Inertial loads, and/or those in processes requiring rapid deceleration, present special challenges for variable speed drives (VSDs) and the motors they control. As power is removed or frequency reduced at the VSD output, a load with high inertia will prevent its motor from slowing down as quickly as it would under light- or no-load conditions. In such cases, the motor will change from its normal operation as a current “consumer” and become a current generator, wherein the motor shaft’s mechanical movement produces a negative current flow before the motor’s flux degrades. During this process, called regeneration, the power flow is back-fed into the DC bus of the VSD. The rectifier bridge upstream of the DC bus blocks the flow of this current, and unless the drive is properly equipped the DC link risks over-heating and damage.
So how does a VSD compensate? There are several techniques used depending on process requirements, capital cost, and other factors. Of these, two of the more common are brake choppers and the use of rectifiers with regenerative diode bridges. Brake choppers are essentially switches which close when the DC bus voltage reaches a defined limit and divert the back-flowing current through a resistor, dissipating the energy as heat. Depending on current-carrying requirements, brake chopper circuitry can consist of simple transistors or higher-rated circuits with separately installed resistor packages. Some drives include brake choppers as standard; many others require that they be specified as options. The rating (and expense) of the required components depends not only on amperage but on how frequently the regeneration will occur, commonly referred to as duty cycle. Since both the chopper circuit and the resistor (by definition) are resistive in nature, they heat up when carrying current; the more often they are conducting, and the longer they are doing so, the more robust they need to be to operate safely. Total operational time must not exceed the resistor’s heat dissipation capacity over its rated duration. All this can mean significant expense. For example, a braking resistor for a 110 kW/150 HP, 400V drive with a 10% stopping duty is rated for safe operation for 3 seconds on/27 seconds off. Such a unit in a protected enclosure might be 28″ x 10″ x 10″ and list for $1500, whereas the same drive under a higher 33% stopping cycle might need a 30″ x 18″ x 24″ unit listing for $5000. As you can see, it is important that stopping power be carefully defined to ensure a cost-efficient selection.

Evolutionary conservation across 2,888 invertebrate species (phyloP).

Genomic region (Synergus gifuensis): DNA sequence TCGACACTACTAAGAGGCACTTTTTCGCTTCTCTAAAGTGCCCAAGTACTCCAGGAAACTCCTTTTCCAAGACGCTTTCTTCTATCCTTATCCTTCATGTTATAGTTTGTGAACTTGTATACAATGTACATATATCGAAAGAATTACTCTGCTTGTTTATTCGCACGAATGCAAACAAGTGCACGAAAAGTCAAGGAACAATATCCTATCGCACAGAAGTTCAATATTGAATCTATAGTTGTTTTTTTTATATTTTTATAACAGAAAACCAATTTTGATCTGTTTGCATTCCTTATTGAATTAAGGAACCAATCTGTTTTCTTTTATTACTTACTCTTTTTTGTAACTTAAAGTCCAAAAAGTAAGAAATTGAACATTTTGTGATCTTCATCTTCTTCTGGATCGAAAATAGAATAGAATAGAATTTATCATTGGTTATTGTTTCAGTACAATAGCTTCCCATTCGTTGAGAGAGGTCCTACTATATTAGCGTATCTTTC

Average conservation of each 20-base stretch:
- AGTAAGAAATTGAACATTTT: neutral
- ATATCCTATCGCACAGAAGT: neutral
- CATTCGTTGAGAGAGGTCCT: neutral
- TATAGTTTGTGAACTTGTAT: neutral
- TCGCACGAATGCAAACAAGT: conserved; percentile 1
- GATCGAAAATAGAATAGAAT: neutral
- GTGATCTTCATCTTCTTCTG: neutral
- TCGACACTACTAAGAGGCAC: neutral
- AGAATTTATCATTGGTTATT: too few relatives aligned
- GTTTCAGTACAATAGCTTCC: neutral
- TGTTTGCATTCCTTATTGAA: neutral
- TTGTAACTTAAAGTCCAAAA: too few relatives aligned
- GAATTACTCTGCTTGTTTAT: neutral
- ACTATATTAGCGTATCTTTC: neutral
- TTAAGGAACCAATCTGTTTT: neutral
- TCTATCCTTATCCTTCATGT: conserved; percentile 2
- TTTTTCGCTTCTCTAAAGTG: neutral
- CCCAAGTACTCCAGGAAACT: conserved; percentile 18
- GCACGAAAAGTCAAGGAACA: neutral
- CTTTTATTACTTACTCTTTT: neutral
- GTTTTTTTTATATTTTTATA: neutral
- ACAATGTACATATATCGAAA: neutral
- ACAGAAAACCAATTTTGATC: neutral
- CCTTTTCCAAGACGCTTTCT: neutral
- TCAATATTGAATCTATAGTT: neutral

Drives with regenerative capability are designed with rectifier sections with diode bridges installed anti-parallel. One bridge handles current flowing in the forward direction (from supply to drive to motor) and one set accepts current flowing in the reverse direction (from motor to drive to supply). The drive controller continuously monitors power flow and switches from bridge to bridge as needed. In this way, power produced by regeneration can be fed back into the supply line, at times reducing overall energy costs.
A different but analogous situation occurs in a process requiring rapid deceleration of the load. The energy needed to overcome friction losses and rotating inertia and force the motor to ramp down more quickly can come from the drive, within limits. If sized properly, and the stopping requirements are not too severe, the drive can control the motor flux and force a programmed ramp-down. Often the losses stemming from the mechanical load connections (e.g. couplings) and friction supplement the drive’s deceleration energy, so the drive is not stressed. In more severe cases, some type of supplemental braking is needed. This is often accomplished by DC injection braking, wherein a DC voltage is applied to the motor to produce a braking torque in the rotor. Smaller drives, say less than 3.7 kW/5 HP, sometimes come standard with injection braking capabilities, whereas larger drives require an external unit. Generally, the heat produced by DC injection is dissipated in the mass of the rotor, so an external chopper/resistor are not needed.
I trust this entry has shed some light on the impacts of motor braking on VSD application and costs. Please feel free to let us know of your experiences in our Comments section If you would like to discuss your own application further, please contact us at email@example.com, or visit our websites, joliettech.com/blog and joliettech.com. Thanks for reading, and stay tuned later this month for another column.